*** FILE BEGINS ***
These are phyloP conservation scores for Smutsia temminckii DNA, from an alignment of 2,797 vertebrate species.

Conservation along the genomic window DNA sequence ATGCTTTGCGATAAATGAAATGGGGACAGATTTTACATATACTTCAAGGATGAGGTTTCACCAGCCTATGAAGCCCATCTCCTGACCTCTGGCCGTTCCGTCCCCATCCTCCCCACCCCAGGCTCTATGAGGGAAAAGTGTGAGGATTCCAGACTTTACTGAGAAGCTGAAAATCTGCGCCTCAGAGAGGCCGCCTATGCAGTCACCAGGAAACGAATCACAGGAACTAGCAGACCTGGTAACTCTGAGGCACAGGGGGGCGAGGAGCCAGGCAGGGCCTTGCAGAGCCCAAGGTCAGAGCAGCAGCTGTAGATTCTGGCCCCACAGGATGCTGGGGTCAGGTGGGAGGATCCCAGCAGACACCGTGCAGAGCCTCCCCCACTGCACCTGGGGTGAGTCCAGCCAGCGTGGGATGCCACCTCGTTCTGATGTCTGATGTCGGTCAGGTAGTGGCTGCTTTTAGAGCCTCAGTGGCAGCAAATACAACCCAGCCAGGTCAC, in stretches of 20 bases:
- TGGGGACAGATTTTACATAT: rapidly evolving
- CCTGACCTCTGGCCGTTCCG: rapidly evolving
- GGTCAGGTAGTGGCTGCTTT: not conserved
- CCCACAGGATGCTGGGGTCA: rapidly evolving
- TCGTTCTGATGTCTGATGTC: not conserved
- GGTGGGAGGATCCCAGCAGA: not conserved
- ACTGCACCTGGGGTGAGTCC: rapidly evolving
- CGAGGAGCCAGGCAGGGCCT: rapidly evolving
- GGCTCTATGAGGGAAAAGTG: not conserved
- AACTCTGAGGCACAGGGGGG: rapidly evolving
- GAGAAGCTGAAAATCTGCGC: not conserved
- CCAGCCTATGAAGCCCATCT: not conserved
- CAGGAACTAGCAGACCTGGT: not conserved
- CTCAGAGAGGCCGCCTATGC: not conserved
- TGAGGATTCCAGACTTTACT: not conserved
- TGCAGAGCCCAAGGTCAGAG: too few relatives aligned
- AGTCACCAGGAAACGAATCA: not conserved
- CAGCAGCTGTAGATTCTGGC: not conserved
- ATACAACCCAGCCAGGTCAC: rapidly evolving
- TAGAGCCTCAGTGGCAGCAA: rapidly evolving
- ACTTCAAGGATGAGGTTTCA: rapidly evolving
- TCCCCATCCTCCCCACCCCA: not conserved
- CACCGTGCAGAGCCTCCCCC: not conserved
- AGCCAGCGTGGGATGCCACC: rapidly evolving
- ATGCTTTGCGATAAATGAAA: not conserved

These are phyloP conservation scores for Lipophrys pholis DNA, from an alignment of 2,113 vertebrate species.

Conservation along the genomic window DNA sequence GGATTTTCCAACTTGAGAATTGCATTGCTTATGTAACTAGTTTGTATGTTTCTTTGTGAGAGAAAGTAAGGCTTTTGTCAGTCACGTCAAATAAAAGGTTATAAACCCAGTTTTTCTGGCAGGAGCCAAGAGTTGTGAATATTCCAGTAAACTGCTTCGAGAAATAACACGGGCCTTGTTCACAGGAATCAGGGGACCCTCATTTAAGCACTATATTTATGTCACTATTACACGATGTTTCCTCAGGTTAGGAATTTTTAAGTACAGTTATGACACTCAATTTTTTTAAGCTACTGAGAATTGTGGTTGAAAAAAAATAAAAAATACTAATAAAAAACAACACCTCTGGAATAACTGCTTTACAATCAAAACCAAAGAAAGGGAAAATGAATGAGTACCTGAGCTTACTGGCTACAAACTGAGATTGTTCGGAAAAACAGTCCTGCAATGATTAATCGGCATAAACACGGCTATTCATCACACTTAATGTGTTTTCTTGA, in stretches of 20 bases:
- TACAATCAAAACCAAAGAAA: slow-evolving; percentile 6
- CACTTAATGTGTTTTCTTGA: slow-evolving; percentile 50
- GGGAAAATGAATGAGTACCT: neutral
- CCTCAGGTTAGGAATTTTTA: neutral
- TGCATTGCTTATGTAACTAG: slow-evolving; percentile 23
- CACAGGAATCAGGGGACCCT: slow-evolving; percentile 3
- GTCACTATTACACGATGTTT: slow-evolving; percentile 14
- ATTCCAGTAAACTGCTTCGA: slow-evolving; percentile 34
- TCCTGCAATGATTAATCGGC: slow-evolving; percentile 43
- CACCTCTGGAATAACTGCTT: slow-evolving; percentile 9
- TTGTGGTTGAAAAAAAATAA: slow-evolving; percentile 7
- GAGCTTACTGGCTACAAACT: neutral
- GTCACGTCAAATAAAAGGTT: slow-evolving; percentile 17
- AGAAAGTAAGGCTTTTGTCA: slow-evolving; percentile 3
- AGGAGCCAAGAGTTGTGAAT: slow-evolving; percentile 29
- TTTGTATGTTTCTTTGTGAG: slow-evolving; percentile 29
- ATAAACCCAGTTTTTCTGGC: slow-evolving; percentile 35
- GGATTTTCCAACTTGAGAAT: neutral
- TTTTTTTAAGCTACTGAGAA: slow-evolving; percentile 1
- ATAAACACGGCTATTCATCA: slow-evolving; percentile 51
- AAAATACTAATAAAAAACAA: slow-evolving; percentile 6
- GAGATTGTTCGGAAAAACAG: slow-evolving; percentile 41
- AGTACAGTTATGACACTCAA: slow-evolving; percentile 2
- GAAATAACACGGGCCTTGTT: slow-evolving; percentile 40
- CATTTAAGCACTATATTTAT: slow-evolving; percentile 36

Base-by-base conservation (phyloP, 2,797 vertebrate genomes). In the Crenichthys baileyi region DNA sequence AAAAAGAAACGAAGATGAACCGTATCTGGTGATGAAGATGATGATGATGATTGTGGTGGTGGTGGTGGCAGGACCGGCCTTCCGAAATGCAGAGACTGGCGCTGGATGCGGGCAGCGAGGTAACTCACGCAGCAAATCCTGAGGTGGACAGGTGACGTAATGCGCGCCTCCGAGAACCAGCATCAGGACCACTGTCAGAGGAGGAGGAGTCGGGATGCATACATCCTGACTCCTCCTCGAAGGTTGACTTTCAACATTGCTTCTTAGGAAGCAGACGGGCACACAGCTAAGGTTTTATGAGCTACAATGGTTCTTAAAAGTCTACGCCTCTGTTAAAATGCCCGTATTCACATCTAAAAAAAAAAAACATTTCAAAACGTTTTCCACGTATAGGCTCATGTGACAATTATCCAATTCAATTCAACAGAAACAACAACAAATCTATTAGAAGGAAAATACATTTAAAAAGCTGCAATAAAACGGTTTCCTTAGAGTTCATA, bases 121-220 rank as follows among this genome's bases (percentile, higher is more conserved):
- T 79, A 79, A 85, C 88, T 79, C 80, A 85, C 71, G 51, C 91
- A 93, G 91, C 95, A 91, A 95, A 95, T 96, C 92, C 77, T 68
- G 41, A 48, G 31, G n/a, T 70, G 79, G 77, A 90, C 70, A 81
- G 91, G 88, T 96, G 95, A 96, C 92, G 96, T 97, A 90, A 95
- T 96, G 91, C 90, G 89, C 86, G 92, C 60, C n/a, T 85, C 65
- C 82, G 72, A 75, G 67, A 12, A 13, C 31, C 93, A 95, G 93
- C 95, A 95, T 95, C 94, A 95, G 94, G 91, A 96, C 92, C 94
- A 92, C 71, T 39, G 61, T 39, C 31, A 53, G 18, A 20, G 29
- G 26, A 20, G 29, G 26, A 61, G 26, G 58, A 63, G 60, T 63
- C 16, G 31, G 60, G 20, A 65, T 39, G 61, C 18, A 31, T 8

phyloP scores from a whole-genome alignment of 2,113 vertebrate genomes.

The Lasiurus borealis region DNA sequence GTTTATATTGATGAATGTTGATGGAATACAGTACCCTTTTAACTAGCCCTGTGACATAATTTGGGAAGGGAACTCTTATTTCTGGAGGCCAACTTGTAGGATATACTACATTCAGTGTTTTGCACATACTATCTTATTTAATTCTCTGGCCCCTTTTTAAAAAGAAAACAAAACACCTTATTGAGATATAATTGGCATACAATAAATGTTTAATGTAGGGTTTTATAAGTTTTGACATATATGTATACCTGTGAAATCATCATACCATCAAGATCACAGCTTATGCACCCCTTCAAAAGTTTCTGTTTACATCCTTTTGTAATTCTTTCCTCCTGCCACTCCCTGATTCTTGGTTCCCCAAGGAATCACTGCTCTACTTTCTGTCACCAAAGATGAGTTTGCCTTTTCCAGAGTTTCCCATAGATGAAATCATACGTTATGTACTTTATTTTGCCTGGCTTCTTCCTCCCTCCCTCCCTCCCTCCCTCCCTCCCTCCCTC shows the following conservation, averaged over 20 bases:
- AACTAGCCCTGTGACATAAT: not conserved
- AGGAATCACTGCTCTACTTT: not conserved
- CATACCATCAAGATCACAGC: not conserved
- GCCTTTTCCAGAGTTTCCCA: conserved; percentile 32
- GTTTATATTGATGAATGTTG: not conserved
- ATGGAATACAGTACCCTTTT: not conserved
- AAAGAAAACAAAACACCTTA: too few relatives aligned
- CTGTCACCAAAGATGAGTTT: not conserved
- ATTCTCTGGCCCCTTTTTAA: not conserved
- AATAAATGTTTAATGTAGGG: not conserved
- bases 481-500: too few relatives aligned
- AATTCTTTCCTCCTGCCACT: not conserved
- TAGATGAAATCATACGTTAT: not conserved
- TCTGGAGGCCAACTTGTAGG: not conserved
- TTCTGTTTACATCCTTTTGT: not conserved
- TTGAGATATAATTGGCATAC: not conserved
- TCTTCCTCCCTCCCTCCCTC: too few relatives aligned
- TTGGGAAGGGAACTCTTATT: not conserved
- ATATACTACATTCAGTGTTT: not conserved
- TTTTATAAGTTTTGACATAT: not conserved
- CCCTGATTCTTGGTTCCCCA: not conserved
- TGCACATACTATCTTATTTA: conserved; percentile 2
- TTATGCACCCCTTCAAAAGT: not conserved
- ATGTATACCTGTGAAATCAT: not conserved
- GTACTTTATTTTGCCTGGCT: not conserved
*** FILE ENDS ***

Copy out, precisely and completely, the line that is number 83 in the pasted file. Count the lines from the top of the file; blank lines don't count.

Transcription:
- TTGAGATATAATTGGCATAC: not conserved